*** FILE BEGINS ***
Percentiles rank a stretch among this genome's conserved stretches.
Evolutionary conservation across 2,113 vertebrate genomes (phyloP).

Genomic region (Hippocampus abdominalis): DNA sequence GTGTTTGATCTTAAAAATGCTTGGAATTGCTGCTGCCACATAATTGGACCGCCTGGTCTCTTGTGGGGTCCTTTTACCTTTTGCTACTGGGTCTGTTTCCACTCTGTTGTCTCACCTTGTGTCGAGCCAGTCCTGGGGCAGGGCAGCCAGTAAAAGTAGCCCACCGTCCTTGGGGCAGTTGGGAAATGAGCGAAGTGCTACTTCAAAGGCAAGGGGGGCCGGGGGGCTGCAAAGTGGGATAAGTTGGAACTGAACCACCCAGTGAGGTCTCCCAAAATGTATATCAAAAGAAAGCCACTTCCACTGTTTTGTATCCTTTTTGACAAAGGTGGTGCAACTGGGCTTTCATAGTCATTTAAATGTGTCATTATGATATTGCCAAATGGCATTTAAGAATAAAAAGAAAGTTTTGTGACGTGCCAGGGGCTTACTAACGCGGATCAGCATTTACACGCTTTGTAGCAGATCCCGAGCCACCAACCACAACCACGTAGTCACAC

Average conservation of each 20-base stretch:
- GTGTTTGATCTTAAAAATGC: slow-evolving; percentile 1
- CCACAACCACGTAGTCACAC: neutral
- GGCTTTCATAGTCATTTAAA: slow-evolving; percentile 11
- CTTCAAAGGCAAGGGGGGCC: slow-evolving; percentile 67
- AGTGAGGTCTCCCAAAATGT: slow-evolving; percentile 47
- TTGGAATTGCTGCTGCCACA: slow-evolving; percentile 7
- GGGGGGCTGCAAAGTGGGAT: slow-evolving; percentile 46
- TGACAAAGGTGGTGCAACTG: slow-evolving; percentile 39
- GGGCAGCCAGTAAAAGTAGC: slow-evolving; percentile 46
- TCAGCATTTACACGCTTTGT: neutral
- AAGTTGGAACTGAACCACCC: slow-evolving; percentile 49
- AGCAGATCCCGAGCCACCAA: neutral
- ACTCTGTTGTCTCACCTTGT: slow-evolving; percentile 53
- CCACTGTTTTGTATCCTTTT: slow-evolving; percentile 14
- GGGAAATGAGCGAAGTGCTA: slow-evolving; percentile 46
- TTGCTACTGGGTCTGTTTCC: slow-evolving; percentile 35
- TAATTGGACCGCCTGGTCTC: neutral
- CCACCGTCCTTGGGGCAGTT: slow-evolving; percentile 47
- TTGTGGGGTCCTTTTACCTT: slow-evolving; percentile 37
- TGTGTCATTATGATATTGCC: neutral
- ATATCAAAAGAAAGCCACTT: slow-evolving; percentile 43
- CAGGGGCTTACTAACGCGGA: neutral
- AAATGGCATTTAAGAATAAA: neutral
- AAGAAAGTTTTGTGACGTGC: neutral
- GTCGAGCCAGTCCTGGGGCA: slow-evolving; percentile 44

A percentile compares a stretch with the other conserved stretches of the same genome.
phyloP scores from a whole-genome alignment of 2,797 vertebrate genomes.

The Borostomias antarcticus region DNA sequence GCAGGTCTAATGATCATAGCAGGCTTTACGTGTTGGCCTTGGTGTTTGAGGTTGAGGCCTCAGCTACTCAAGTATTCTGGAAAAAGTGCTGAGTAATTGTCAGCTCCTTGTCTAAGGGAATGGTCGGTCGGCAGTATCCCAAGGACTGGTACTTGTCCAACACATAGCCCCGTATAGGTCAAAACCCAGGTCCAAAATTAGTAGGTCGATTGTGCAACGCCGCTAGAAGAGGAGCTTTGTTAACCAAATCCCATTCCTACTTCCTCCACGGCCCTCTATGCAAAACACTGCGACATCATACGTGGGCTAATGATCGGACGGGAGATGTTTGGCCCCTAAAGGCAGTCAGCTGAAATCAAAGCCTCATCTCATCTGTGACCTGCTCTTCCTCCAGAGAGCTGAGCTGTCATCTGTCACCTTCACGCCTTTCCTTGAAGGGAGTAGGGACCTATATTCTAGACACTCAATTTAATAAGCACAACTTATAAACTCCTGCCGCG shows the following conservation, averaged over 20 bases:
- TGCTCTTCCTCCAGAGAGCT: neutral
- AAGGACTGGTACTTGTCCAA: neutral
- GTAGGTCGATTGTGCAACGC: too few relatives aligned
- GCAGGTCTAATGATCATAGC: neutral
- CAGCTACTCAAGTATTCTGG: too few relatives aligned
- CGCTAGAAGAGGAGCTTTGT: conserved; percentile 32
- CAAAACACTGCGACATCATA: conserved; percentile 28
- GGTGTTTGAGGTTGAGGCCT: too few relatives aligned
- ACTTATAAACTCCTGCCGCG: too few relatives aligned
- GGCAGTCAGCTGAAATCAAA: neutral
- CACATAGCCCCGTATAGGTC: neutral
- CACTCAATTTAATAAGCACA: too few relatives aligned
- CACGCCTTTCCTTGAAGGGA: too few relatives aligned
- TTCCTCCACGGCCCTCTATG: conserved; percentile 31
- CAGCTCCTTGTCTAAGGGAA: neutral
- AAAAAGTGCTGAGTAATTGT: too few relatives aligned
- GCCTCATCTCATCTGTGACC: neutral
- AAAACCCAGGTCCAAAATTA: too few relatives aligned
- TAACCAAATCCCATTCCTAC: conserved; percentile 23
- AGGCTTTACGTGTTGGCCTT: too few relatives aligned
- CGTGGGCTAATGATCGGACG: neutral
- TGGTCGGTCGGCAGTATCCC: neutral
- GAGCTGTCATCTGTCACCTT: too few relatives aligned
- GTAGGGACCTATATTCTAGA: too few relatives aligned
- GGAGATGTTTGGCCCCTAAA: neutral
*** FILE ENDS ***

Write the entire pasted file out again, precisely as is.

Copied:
Percentiles rank a stretch among this genome's conserved stretches.
Evolutionary conservation across 2,113 vertebrate genomes (phyloP).

Genomic region (Hippocampus abdominalis): DNA sequence GTGTTTGATCTTAAAAATGCTTGGAATTGCTGCTGCCACATAATTGGACCGCCTGGTCTCTTGTGGGGTCCTTTTACCTTTTGCTACTGGGTCTGTTTCCACTCTGTTGTCTCACCTTGTGTCGAGCCAGTCCTGGGGCAGGGCAGCCAGTAAAAGTAGCCCACCGTCCTTGGGGCAGTTGGGAAATGAGCGAAGTGCTACTTCAAAGGCAAGGGGGGCCGGGGGGCTGCAAAGTGGGATAAGTTGGAACTGAACCACCCAGTGAGGTCTCCCAAAATGTATATCAAAAGAAAGCCACTTCCACTGTTTTGTATCCTTTTTGACAAAGGTGGTGCAACTGGGCTTTCATAGTCATTTAAATGTGTCATTATGATATTGCCAAATGGCATTTAAGAATAAAAAGAAAGTTTTGTGACGTGCCAGGGGCTTACTAACGCGGATCAGCATTTACACGCTTTGTAGCAGATCCCGAGCCACCAACCACAACCACGTAGTCACAC

Average conservation of each 20-base stretch:
- GTGTTTGATCTTAAAAATGC: slow-evolving; percentile 1
- CCACAACCACGTAGTCACAC: neutral
- GGCTTTCATAGTCATTTAAA: slow-evolving; percentile 11
- CTTCAAAGGCAAGGGGGGCC: slow-evolving; percentile 67
- AGTGAGGTCTCCCAAAATGT: slow-evolving; percentile 47
- TTGGAATTGCTGCTGCCACA: slow-evolving; percentile 7
- GGGGGGCTGCAAAGTGGGAT: slow-evolving; percentile 46
- TGACAAAGGTGGTGCAACTG: slow-evolving; percentile 39
- GGGCAGCCAGTAAAAGTAGC: slow-evolving; percentile 46
- TCAGCATTTACACGCTTTGT: neutral
- AAGTTGGAACTGAACCACCC: slow-evolving; percentile 49
- AGCAGATCCCGAGCCACCAA: neutral
- ACTCTGTTGTCTCACCTTGT: slow-evolving; percentile 53
- CCACTGTTTTGTATCCTTTT: slow-evolving; percentile 14
- GGGAAATGAGCGAAGTGCTA: slow-evolving; percentile 46
- TTGCTACTGGGTCTGTTTCC: slow-evolving; percentile 35
- TAATTGGACCGCCTGGTCTC: neutral
- CCACCGTCCTTGGGGCAGTT: slow-evolving; percentile 47
- TTGTGGGGTCCTTTTACCTT: slow-evolving; percentile 37
- TGTGTCATTATGATATTGCC: neutral
- ATATCAAAAGAAAGCCACTT: slow-evolving; percentile 43
- CAGGGGCTTACTAACGCGGA: neutral
- AAATGGCATTTAAGAATAAA: neutral
- AAGAAAGTTTTGTGACGTGC: neutral
- GTCGAGCCAGTCCTGGGGCA: slow-evolving; percentile 44

A percentile compares a stretch with the other conserved stretches of the same genome.
phyloP scores from a whole-genome alignment of 2,797 vertebrate genomes.

The Borostomias antarcticus region DNA sequence GCAGGTCTAATGATCATAGCAGGCTTTACGTGTTGGCCTTGGTGTTTGAGGTTGAGGCCTCAGCTACTCAAGTATTCTGGAAAAAGTGCTGAGTAATTGTCAGCTCCTTGTCTAAGGGAATGGTCGGTCGGCAGTATCCCAAGGACTGGTACTTGTCCAACACATAGCCCCGTATAGGTCAAAACCCAGGTCCAAAATTAGTAGGTCGATTGTGCAACGCCGCTAGAAGAGGAGCTTTGTTAACCAAATCCCATTCCTACTTCCTCCACGGCCCTCTATGCAAAACACTGCGACATCATACGTGGGCTAATGATCGGACGGGAGATGTTTGGCCCCTAAAGGCAGTCAGCTGAAATCAAAGCCTCATCTCATCTGTGACCTGCTCTTCCTCCAGAGAGCTGAGCTGTCATCTGTCACCTTCACGCCTTTCCTTGAAGGGAGTAGGGACCTATATTCTAGACACTCAATTTAATAAGCACAACTTATAAACTCCTGCCGCG shows the following conservation, averaged over 20 bases:
- TGCTCTTCCTCCAGAGAGCT: neutral
- AAGGACTGGTACTTGTCCAA: neutral
- GTAGGTCGATTGTGCAACGC: too few relatives aligned
- GCAGGTCTAATGATCATAGC: neutral
- CAGCTACTCAAGTATTCTGG: too few relatives aligned
- CGCTAGAAGAGGAGCTTTGT: conserved; percentile 32
- CAAAACACTGCGACATCATA: conserved; percentile 28
- GGTGTTTGAGGTTGAGGCCT: too few relatives aligned
- ACTTATAAACTCCTGCCGCG: too few relatives aligned
- GGCAGTCAGCTGAAATCAAA: neutral
- CACATAGCCCCGTATAGGTC: neutral
- CACTCAATTTAATAAGCACA: too few relatives aligned
- CACGCCTTTCCTTGAAGGGA: too few relatives aligned
- TTCCTCCACGGCCCTCTATG: conserved; percentile 31
- CAGCTCCTTGTCTAAGGGAA: neutral
- AAAAAGTGCTGAGTAATTGT: too few relatives aligned
- GCCTCATCTCATCTGTGACC: neutral
- AAAACCCAGGTCCAAAATTA: too few relatives aligned
- TAACCAAATCCCATTCCTAC: conserved; percentile 23
- AGGCTTTACGTGTTGGCCTT: too few relatives aligned
- CGTGGGCTAATGATCGGACG: neutral
- TGGTCGGTCGGCAGTATCCC: neutral
- GAGCTGTCATCTGTCACCTT: too few relatives aligned
- GTAGGGACCTATATTCTAGA: too few relatives aligned
- GGAGATGTTTGGCCCCTAAA: neutral